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  19. Dustin Tucker (2010). Intensionality and Paradoxes in Ramsey's 'the Foundations of Mathematics'. Review of Symbolic Logic 3 (1):1-25.score: 16.0
    In , Frank Ramsey separates paradoxes into two groups, now taken to be the logical and the semantical. But he also revises the logical system developed in Whitehead and Russellthe intensional paradoxess interest in these problems seriously, then the intensional paradoxes deserve more widespread attention than they have historically received.
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  20. J. M. Saul (2002). Intensionality. Aristotelian Society Supplementary Volume 76:75 - 119.score: 16.0
    [Graeme Forbes] In I, I summarize the semantics for the relational/notional distinction for intensional transitives developed in Forbes (2000b). In II-V I pursue issues about logical consequence which were either unsatisfactorily dealt with in that paper or, more often, not raised at all. I argue that weakening inferences, such as 'Perseus seeks a mortal gorgon, therefore Perseus seeks a gorgon', are valid, but that disjunction inferences, such as 'Perseus seeks a mortal gorgon, therefore Perseus seeks a mortal gorgon or an (...)
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  21. Graeme Forbes (2006). Attitude Problems: An Essay On Linguistic Intensionality. Clarendon Press.score: 16.0
    Ascriptions of mental states to oneself and others give rise to many interesting logical and semantic problems. Attitude Problems presents an original account of mental state ascriptions that are made using intensional transitive verbs such as 'want', 'seek', 'imagine', and 'worship'. Forbes offers a theory of how such verbs work that draws on ideas from natural language semantics, philosophy of language, and aesthetics.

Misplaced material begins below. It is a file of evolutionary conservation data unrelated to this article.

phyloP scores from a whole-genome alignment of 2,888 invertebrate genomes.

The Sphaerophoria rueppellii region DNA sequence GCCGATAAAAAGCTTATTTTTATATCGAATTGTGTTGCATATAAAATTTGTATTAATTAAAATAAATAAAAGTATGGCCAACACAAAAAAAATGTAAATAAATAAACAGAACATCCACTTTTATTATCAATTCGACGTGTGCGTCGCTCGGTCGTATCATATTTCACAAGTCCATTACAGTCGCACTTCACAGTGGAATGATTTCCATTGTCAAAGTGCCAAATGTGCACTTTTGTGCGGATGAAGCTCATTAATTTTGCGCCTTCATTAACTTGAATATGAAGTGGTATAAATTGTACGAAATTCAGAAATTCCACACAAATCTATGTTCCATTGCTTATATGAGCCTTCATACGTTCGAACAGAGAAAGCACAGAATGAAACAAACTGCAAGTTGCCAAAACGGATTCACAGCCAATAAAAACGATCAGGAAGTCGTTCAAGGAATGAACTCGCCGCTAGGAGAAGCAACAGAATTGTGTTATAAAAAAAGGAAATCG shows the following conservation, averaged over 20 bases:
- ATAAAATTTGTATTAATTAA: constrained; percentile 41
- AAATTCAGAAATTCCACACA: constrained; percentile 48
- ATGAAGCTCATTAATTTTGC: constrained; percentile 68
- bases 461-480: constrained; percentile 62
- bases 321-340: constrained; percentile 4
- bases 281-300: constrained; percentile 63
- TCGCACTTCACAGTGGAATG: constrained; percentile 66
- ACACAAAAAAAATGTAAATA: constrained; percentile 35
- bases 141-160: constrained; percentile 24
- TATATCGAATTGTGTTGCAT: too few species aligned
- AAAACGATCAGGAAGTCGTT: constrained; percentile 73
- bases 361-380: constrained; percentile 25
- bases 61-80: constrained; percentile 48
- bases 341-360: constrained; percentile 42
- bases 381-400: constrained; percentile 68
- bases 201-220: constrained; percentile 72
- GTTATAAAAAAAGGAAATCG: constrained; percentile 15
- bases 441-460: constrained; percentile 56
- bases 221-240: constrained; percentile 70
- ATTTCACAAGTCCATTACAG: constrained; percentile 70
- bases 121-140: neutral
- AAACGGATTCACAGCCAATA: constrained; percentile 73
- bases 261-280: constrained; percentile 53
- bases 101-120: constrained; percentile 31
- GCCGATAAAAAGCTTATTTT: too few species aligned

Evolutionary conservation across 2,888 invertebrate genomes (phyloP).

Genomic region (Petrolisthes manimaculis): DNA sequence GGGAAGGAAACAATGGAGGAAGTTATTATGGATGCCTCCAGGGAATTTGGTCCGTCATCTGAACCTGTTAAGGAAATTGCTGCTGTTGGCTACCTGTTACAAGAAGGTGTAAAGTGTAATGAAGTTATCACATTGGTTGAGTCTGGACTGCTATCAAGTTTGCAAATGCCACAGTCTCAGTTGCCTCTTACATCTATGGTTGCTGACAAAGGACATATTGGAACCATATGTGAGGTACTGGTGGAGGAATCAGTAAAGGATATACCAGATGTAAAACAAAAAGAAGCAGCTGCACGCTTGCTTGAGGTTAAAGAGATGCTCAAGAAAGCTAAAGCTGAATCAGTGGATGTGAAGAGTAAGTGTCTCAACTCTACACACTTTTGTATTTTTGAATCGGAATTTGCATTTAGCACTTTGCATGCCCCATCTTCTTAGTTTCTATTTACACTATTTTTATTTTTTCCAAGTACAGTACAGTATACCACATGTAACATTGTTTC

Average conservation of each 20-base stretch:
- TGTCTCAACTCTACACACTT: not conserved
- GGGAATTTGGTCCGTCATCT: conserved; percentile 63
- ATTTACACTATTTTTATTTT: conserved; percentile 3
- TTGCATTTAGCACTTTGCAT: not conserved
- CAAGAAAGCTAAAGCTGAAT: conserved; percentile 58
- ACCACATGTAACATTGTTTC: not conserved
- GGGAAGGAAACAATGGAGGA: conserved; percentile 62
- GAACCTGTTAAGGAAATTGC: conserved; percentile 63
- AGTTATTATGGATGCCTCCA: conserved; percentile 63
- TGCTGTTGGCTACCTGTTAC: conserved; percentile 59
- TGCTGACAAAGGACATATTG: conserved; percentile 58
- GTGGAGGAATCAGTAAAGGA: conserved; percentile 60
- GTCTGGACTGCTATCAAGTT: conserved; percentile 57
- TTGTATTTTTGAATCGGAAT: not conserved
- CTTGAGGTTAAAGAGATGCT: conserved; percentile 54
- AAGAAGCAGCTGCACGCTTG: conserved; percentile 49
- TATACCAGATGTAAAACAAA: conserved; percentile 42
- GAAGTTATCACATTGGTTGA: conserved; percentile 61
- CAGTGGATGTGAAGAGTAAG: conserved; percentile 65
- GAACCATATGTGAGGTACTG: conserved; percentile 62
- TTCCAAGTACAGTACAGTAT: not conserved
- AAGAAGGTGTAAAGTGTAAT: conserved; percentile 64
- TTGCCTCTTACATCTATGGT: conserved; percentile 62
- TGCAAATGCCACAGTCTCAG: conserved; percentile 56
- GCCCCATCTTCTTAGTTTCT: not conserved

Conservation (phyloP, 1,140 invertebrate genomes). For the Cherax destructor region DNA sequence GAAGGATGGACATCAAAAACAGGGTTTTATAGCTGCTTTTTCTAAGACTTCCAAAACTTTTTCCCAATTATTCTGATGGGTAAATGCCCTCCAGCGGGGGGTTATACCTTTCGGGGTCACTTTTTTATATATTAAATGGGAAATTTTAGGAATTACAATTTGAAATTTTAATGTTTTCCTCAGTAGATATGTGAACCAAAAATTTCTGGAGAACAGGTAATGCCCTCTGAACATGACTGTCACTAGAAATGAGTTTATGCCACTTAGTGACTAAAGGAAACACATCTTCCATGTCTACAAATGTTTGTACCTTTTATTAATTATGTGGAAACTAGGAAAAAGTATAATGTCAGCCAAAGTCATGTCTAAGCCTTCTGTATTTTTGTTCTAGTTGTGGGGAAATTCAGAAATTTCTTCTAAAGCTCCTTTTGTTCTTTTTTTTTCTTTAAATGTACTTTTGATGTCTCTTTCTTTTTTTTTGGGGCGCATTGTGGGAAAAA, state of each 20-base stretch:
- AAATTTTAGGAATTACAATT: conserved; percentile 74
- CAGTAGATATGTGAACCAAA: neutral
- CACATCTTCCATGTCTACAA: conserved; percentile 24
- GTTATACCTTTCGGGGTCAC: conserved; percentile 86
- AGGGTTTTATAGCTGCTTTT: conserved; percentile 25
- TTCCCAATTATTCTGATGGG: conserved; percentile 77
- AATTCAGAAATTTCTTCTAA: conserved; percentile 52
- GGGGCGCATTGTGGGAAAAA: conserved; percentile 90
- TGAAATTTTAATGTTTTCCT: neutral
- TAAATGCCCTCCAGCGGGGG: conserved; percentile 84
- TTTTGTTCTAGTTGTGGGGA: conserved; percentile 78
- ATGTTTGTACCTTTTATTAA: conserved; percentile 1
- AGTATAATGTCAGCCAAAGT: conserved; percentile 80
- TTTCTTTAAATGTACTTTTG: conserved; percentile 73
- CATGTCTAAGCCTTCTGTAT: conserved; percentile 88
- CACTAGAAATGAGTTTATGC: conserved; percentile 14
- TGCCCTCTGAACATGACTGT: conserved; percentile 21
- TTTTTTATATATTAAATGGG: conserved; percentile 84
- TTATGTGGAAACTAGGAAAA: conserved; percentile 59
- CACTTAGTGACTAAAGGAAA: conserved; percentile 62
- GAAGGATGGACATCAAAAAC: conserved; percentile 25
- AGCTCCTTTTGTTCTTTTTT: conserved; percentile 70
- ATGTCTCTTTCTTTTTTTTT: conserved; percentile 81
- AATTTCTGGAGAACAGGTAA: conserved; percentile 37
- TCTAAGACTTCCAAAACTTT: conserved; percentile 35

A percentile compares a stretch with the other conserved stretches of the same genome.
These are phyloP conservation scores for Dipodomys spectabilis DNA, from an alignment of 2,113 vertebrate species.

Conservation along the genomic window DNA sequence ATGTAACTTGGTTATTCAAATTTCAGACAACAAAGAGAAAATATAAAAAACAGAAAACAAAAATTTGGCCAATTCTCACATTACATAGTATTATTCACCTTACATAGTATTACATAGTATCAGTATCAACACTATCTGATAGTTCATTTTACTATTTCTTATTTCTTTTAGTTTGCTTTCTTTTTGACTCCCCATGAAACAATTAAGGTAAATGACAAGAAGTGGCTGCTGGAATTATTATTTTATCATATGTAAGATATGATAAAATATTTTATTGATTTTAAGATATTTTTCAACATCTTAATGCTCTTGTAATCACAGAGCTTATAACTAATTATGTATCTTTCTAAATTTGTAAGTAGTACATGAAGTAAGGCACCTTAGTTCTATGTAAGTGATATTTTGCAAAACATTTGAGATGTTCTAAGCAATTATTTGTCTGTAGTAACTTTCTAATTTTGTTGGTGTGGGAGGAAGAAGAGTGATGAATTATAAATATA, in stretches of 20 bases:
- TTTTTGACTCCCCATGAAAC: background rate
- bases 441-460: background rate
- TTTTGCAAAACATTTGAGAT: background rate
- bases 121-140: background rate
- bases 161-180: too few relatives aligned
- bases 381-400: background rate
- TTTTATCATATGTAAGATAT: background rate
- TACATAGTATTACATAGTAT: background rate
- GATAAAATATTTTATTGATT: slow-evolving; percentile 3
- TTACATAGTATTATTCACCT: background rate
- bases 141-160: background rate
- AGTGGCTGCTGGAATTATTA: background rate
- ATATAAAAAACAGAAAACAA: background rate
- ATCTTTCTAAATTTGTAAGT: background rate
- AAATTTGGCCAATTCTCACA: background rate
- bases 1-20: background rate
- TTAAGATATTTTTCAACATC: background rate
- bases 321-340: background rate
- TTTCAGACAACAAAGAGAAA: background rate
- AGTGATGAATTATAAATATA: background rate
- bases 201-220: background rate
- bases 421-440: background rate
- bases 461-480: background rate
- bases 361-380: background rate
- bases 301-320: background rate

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  22. Guido Imaguire (2011). Logic and Intensionality. Principia 14 (1):111-24.score: 16.0
    There are different ways we use the expressions “extension” and “intension”. I specify in the first part of this paper two basic senses of this distinction, and try to show that the old metaphysical sense, by means of particular instance vs. universal, is more fundamental than the contemporary sense by means of substitutivity. In the second part, I argue that logic in general is essentially intensional, not only because logic is a rule-guided activity, but because even the extensional definition of (...)
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  23. B. -U. Yi (2014). Intensionality and Variable Objects. Analysis 74 (3):431-436.score: 16.0
    This article examines Moltmann’s analysis of intensional transitive verbs (e.g. need, search for ), and argues that the analysis fails because the key notion it employs, ‘variable satisfier’, is inconsistent.
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  24. David D. Auerbach (1985). Intensionality and the Gödel Theorems. Philosophical Studies 48 (3):337--51.score: 15.0
  25. John-Michael Kuczynski (2010). Intensionality, Modality, Rationality: Some Presemantic Considerations. Journal of Pragmatics 42 (8):2314-2346.score: 15.0
    On the basis of arguments put forth by (Kripke, 1977a) and (Kripke, 1980), it is widely held that one can sometimes rationally accept propositions of the form "P and not-P" and also that there are necessary a posteriori truths. We will find that Kripke's arguments for these views appear probative only so long as one fails to distinguish between semantics and presemantics—between the literal meanings of sentences, on the one hand, and the information on the basis of which one identifies (...)
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  26. Gennaro Chierchia (1994). Intensionality and Context Change. Journal of Logic, Language and Information 3 (2):141-168.score: 15.0
    It is arguably desirable to have a theory of meaning that (i) does not identify propositions with sets of worlds, (ii) enables to capture the dynamic character of semantic interpretation and (iii) provides the basis for a semantic program that incorporates and extends the achievements of Montague semantics. A theory of properties and propositions that meets these desiderata is developed and several applications to the semantic analysis of natural languages are explored.
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  27. Graeme Forbes (1987). Indexicals and Intensionality: A Fregean Perspective. Philosophical Review 96 (1):3-31.score: 15.0
  28. Michael Jubien (1972). The Intensionality of Ontological Commitment. Noûs 6 (4):378-387.score: 15.0
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  29. Neil Campbell (2010). Explanatory Exclusion and the Intensionality of Explanation. Theoria 76 (3):207-220.score: 15.0